USS Gregory, 1,060-ton Wickes-class Destroyer No. 82, was built at Quincy, Massachusetts. Commissioned in June 1918, she escorted convoys between France and England until early November 1918, then patrolled out of Gibraltar. During the months after the 11 November Armistice, Gregory operated in the Mediterranean and Black Seas supporting diplomatic and relief efforts. She was intermittently active after her return to the U.S. in June 1919 and was formally decommissioned at the Philadelphia Navy Yard in July 1922.

After nearly two decades in reserve, Gregory was recalled to active duty and converted to a high-speed transport. Recommissioned with the new hull number APD 3 in November 1940, she conducted amphibious warfare training in the Atlantic and Caribbean into early 1942, then was transferred to the Pacific. She took part in exercises in Hawaiian waters and off the west coast until mid-1942.

Gregory next was ordered to the South Pacific, where the Allies' first major offensive against the Japanese was being prepared. On 7 August 1942, she landed Marines during the invasion of Guadalcanal and Tulagi, in the southern Solomon Islands. For the next month, she provided transport and other support services in the area.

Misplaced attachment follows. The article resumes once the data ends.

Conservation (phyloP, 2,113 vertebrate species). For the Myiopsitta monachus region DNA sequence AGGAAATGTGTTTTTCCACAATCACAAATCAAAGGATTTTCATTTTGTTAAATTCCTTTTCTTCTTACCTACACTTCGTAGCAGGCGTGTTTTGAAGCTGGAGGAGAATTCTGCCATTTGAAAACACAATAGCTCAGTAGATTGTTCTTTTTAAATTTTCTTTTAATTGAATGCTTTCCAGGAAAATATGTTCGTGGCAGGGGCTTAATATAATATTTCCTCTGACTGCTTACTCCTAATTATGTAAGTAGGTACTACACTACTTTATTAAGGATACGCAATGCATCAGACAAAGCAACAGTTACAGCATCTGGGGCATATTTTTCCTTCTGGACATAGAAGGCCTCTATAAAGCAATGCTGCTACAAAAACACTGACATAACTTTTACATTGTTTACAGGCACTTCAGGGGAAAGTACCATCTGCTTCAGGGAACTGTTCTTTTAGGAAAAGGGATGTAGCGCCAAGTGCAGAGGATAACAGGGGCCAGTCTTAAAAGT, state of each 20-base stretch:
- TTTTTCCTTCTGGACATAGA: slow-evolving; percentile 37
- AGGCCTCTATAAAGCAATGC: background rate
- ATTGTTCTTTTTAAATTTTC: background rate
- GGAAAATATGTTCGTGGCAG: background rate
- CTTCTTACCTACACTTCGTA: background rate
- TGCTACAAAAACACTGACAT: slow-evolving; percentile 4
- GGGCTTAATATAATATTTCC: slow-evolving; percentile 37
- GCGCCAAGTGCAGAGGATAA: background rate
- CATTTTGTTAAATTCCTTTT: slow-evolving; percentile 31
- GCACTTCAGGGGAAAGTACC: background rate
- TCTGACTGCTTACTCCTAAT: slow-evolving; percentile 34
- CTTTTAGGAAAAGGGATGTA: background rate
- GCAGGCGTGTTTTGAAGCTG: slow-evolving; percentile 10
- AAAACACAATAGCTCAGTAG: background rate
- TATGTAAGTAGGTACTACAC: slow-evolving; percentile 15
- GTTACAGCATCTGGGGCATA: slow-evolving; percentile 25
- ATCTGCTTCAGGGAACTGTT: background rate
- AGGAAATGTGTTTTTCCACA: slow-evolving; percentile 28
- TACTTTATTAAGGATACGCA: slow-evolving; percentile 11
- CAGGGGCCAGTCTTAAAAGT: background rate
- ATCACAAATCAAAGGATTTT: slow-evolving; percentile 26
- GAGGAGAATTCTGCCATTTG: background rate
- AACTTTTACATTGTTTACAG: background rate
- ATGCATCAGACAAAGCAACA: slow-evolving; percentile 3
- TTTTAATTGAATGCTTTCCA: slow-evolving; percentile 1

On the night of 4–5 September 1942, while patrolling off Guadalcanal's Lunga Point in company with Little, APD 4, she encountered a greatly superior force of Japanese destroyers Yudachi, Hatsuyuki, and Murakumo. In a brief, intense and very-one sided battle, Gregory was riddled with enemy gunfire and soon sank. Her commanding officer, LCdr. Harry. F. Bauer, was lost in the action.

Gregory earned two stars on her Asiatic-Pacific campaign ribbon.

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A second USS Gregory, Fletcher-class DD 802, was commissioned 29 July 1944. USS Harry F. Bauer, Robert H. Smith-class destroyer-minelayer DM 26, was commissioned 22 September 1944. Like USS Hugh W. Hadley, named for Little’s commanding officer, Harry F. Bauer earned a Presidential Unit Citation for action off Okinawa.
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In July 1992, nearly fifty years after her loss, a sunken U.S. Navy high-speed transport was discovered and briefly examined on the sea floor some miles off Lunga Point. Though its specific indentity could not be determined, this ship is either Gregory or her sister, Little.

Sources: Clark, Curt, The Famed Green Dragons; Naval History & Heritage Command including Dictionary of American Naval Fighting Ships.